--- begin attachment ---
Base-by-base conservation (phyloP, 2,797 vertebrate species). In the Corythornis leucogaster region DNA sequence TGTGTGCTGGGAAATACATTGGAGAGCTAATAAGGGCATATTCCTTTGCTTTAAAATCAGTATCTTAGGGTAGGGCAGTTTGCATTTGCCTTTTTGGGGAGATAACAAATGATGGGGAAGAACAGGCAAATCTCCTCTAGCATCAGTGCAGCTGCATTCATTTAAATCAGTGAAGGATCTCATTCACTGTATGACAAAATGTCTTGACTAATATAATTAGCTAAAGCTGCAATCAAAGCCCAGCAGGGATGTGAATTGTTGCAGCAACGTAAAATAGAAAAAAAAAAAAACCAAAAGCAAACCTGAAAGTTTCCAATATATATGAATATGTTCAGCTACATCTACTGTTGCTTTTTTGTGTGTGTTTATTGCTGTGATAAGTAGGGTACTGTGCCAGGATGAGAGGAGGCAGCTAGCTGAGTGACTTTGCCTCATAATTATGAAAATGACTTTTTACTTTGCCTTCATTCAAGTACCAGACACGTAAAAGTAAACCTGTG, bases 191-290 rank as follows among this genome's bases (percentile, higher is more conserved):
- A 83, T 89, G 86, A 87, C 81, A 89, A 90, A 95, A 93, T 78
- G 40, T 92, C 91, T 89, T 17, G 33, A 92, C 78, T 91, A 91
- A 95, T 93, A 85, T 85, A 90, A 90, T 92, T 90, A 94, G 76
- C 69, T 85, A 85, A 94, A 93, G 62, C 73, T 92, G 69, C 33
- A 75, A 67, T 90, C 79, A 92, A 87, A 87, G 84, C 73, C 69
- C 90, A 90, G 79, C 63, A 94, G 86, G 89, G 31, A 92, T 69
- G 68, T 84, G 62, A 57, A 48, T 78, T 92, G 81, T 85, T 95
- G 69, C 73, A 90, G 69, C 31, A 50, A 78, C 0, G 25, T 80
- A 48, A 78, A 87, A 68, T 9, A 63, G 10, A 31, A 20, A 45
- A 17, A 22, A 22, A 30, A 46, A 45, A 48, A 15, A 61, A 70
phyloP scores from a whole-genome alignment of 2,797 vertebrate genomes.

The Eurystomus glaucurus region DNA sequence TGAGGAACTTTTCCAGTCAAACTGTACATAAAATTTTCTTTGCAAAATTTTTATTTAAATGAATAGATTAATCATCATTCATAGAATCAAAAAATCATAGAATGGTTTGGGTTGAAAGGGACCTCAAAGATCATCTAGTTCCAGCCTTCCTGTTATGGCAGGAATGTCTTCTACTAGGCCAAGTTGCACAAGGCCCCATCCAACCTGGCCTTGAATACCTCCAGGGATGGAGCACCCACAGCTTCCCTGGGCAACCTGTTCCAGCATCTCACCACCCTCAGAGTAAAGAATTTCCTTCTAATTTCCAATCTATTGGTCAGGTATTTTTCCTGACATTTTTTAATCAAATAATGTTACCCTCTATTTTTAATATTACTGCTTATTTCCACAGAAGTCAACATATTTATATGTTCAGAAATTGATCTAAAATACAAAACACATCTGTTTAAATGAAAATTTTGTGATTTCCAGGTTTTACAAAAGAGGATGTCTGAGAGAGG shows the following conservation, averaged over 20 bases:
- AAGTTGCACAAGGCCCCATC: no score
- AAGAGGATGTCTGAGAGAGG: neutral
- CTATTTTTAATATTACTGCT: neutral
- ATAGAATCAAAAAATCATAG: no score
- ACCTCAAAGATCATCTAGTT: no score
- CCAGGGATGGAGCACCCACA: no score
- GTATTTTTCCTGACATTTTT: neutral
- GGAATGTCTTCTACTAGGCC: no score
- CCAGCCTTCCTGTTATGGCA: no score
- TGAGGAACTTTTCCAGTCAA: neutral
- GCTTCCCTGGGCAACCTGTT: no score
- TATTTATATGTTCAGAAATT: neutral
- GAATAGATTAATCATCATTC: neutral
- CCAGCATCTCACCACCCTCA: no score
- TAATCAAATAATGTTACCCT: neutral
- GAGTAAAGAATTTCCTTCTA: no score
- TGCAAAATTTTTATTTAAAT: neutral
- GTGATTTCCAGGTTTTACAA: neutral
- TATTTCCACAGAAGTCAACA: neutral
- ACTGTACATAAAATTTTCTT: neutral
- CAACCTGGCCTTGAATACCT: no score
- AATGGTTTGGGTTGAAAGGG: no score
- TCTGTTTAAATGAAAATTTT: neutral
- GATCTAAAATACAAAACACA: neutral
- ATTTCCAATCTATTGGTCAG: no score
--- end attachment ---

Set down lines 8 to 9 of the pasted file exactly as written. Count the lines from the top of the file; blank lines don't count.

- G 68, T 84, G 62, A 57, A 48, T 78, T 92, G 81, T 85, T 95
- G 69, C 73, A 90, G 69, C 31, A 50, A 78, C 0, G 25, T 80